Skin whitening is the practice of using substances, mixtures, or physical treatments to lighten skin color. Skin whitening treatments work by reducing the content of melanin of the skin. Many agents have been shown to be effective in skin whitening; some have beneficial side effects (e.g.: are antioxidants, nutrients, or decrease the risk of some types of cancer); some are a significant risk to health (for example, those containing mercury).
Many factors, from the sun to just plain old genetics, can be our enemies when it comes to having smooth, even skin. You might not have control over these elements, but when it comes to correcting skin coloring, you want to make sure you’re using the right ingredients.
Hydroquinone is an effective skin lightening agent. It is no longer available in some parts of the world because of the damaging affects of longterm use. The recommended concentration over the counter is 2%, but up to 4% is available from a dermatologist in some countries. It should be used daily for no more than 6 months.
Its initial effect of inhibiting pigmentation is lost with prolonged application and sun stimulation.
Exogenous ochronosis is the main risk of continued use. This results in an irregular blue-black staining affecting sun-exposed skin and nails. It is due to deep deposition of the same pigment that occurs in alkaptonuria (endogenous ochronosis). Exogenous ochronosis may also occur from phenol, quinine or resorcinol.
Ochronosis may also result in loss of elasticity of the skin and impaired wound healing.
In some subjects, excessive use of hydroquinone in combination with certain foods in the diet (fish, eggs, offal, beans) can result in an unpleasant fish odour in the body secretions such as sweat and urine (trimethylaminuria).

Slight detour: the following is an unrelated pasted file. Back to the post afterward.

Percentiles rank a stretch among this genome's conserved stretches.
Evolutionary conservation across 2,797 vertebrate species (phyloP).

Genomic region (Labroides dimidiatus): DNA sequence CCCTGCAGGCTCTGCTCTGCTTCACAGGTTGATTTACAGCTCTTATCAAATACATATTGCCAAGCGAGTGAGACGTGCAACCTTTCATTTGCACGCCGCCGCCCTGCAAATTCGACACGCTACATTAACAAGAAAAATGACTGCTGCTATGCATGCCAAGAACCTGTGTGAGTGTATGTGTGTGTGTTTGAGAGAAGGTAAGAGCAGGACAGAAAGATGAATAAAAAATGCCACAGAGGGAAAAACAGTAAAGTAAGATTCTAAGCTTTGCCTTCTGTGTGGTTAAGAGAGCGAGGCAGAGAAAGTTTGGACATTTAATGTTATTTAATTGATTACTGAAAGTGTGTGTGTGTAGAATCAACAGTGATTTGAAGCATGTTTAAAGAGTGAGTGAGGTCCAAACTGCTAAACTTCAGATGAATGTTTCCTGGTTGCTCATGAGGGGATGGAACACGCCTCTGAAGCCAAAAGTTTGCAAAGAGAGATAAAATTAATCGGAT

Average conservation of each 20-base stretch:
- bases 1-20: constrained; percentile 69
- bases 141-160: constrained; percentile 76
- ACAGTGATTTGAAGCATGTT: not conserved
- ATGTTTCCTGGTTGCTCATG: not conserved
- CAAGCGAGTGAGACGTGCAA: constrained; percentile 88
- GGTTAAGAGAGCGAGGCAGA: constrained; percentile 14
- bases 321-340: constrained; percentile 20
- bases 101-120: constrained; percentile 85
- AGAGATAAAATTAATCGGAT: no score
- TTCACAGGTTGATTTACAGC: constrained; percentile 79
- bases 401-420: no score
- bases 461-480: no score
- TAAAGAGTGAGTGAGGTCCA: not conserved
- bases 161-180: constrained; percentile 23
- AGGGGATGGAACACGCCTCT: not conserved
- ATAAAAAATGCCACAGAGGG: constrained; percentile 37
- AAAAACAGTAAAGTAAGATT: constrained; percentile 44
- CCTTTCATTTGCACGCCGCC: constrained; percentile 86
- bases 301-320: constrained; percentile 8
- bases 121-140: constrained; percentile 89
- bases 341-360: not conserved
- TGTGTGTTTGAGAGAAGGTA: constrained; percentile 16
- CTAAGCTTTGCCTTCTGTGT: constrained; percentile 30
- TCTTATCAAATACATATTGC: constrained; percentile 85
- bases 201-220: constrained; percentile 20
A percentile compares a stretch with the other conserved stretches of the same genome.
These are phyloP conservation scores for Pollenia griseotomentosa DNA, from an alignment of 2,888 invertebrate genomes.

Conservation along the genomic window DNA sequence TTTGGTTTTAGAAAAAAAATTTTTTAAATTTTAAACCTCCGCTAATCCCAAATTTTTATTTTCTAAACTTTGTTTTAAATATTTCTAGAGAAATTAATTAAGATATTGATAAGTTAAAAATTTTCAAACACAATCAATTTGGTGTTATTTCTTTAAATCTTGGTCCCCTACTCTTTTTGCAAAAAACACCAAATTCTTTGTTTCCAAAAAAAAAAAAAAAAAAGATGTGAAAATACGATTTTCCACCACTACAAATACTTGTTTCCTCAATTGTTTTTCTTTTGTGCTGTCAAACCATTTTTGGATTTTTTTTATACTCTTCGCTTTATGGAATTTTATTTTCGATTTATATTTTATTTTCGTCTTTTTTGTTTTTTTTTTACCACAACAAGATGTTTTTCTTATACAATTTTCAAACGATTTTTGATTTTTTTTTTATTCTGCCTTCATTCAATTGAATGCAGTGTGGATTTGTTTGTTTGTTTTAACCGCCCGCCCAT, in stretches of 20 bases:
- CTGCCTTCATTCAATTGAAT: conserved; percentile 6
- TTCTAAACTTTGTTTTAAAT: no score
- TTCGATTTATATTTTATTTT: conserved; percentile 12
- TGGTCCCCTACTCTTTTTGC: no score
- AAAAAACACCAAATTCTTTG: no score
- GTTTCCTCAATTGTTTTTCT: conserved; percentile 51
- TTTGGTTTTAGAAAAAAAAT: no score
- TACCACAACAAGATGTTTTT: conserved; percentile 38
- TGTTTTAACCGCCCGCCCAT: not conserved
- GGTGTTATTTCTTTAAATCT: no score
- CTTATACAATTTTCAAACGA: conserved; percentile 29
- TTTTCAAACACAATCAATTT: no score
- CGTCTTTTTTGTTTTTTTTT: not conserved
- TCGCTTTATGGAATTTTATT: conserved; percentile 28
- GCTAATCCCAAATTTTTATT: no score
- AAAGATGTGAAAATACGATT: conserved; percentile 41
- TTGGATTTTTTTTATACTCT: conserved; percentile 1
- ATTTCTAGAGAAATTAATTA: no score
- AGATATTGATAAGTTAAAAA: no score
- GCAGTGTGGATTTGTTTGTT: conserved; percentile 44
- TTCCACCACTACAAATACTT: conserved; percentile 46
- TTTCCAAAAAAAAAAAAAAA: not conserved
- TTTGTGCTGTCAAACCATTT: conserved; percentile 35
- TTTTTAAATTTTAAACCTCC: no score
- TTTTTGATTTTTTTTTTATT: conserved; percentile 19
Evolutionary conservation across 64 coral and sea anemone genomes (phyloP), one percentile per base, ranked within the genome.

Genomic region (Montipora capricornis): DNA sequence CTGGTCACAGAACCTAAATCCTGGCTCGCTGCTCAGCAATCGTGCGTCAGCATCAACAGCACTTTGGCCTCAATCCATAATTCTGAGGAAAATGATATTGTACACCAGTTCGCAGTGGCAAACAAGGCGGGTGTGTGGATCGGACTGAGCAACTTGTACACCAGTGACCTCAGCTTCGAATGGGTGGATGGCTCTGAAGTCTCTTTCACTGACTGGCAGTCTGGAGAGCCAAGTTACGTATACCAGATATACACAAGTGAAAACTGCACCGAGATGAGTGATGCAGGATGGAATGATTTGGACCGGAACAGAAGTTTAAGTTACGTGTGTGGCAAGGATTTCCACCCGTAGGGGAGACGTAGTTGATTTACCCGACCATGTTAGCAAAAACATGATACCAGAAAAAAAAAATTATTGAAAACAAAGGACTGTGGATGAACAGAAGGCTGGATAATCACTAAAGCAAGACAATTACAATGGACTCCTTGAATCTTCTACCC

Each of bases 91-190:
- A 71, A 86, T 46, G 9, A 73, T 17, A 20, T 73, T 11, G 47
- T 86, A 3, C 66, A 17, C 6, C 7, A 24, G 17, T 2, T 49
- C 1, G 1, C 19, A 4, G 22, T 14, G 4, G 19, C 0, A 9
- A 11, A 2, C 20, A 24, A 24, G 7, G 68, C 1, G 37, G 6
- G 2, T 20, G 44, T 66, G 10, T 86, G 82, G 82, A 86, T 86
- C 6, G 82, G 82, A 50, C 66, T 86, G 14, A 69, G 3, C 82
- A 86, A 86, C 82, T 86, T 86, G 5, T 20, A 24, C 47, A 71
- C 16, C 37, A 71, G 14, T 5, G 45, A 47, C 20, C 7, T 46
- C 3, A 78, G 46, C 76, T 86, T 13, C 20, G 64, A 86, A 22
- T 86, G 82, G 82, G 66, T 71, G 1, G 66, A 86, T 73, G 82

Hydroquinone is sometimes given another name, such as:
* 1, 4-Benzenediol
* p-Dihydroxyl benzene
Monobenzyl ether of hydroquinone is a strong derivative of hydroquinone that almost always causes nearly irreversible complete depigmentation of the skin (white patches).
Kojic acid is a natural crystal like substance that is used is some skin whitening products. It is usually found in a cream form and mixed in at different percentages with the cream between 2 and 4%.
As far as commercial skin lightening products go it is one of the better substances to use to whiten your skin. So if you are wondering how to lighten scars or how to bleach skin on your face or other parts of your body than kojic acid may be a solution for you.
What about kojic acid skin lightener?
In light of the hydroquinone debate, manufacturers are finding safer ingredients to add into bleach for skin products. It is important to look for compounds that are made from natural sources instead of using those that are manufactured from unnatural products. Kojic acid skin lightener fits the bill of that description. Kojic acid can be found in several skin lightener products.
Where does kojic acid come from?
That is a good question. It originated in Japan and is a chelation agent that is produced by different species of fungi. In particular the Aspergillus oryzae, which is commonly called koji.
A chelating agent is a chemical compound made from organic materials that form complexes with substrates and metal ions. It can also be extracted as a byproduct of the process of fermentation when making Japanese rice wine and Sake. But in simpler terms, this type of acid is made from organic materials.
Side effects to kojic acid skin lightening cream?
As with most products, there can be some side effects that can occur with the use of kojic acid skin lightening cream. In some instances kojic skin lightening cream has been known to make a user’s complexion lighter than what they expected it to be.
Be careful in the sun when using this product as you will burn more easily. This is a general rule when using any skin whitening product.